>>> confident about using editconf for operations like translation of a
>>> single initial structure, because as far as I understand editconf is a
>>> tool meant mostly for setting up systems; thus I was sceptical about
>>> messing a structure with editconf that I would later on use together
>>> with an .xtc file as input for trjconv.  However, trjconv doesn't seem
>>> to generate structure output files. I don't understand the meaning of a
>>> .gro file as trajectory file since there are already at least 3 file
>>> formats for trajectories.
>> Generally speaking, a trajectory is just a series of coordinates, so 
>> you can
>> output it into a number of formats, including .gro and .pdb, among  
>> others.  You
>> get a chain of coordinate files that may (or may not) end up being 
>> useful in
>> some applications.
>>> So how can I bring my bilayer's trajectory in the center of the unit
>>> cell for reliable thickness calculation without drifts? Is it possible
>>> at the same time to have clear visualization without disturbances?
>>> trjconv with -pbc mol still gives rise to lines in the visualization,
>>> apparently as a result of atom jumps. Sadly trajectory files cannot be
>>> inspected and visualization is quite handy for certain types of feedback
>>> in various data analysis-related tasks, so it would be nice if the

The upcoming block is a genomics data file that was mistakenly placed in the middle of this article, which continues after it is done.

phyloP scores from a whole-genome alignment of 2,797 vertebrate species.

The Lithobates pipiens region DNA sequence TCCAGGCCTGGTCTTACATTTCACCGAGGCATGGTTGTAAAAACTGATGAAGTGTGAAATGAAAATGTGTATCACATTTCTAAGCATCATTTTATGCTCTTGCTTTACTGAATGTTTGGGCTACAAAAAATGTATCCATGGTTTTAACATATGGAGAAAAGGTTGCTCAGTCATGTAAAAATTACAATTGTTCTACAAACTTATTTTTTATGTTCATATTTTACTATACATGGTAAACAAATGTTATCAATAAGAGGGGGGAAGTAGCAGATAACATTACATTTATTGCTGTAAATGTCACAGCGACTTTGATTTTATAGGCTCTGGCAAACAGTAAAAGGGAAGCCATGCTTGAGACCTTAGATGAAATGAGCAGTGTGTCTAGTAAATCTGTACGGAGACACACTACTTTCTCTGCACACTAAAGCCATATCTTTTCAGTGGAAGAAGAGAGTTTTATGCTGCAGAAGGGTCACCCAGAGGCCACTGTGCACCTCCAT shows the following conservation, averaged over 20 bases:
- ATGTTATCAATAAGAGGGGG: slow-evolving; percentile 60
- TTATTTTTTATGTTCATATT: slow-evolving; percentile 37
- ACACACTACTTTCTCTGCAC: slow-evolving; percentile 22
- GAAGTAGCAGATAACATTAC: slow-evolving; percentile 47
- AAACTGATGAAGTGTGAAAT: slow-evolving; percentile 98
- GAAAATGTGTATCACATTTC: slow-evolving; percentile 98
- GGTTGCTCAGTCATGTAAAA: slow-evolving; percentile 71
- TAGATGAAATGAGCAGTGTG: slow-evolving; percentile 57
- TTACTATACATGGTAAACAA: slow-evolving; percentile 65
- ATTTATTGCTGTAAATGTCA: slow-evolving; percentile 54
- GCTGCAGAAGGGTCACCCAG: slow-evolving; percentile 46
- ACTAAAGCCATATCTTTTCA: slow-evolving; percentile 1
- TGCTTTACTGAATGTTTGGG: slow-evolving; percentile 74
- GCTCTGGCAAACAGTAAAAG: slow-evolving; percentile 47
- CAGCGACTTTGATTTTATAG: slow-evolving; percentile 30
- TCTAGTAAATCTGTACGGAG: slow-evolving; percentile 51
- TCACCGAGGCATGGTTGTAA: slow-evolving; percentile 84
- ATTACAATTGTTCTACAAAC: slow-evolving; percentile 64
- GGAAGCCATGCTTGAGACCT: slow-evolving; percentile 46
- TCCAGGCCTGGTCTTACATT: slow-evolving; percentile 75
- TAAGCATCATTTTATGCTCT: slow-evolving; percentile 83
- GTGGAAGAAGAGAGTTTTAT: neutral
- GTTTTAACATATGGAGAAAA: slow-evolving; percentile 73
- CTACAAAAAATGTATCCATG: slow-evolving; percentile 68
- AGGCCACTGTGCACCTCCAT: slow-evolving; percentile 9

>>> trajectories used for analysis also look proper in vmd.
>> I can think of two approaches, the first of which I have used so it  
>> should work ;)
>> 1. Provide a custom index group specifying only a single lipid atom  
>> from the end
>> of a hydrocarbon chain and center on it.  Therefore, its geometric  
>> center has to
>> be the center of the box, and it should bring the rest of the membrane 
>> to the
>> (visual) center of the unit cell.
>> 2. Calculate the distance with the trajectory you have now, and  
>> subtract it from
>> the z-length (assuming the membrane plane is x-y) of the box (stored 
>>  in the .edr
>> file).
> First of all thank you very much for the reply. To make sure there is 
> not something that I misunderstand about how trjconv works, I would like 
> to mention what I did and how I anticipate it.
> I made the index file with a last carbon from a random acyl chain and 
> issued: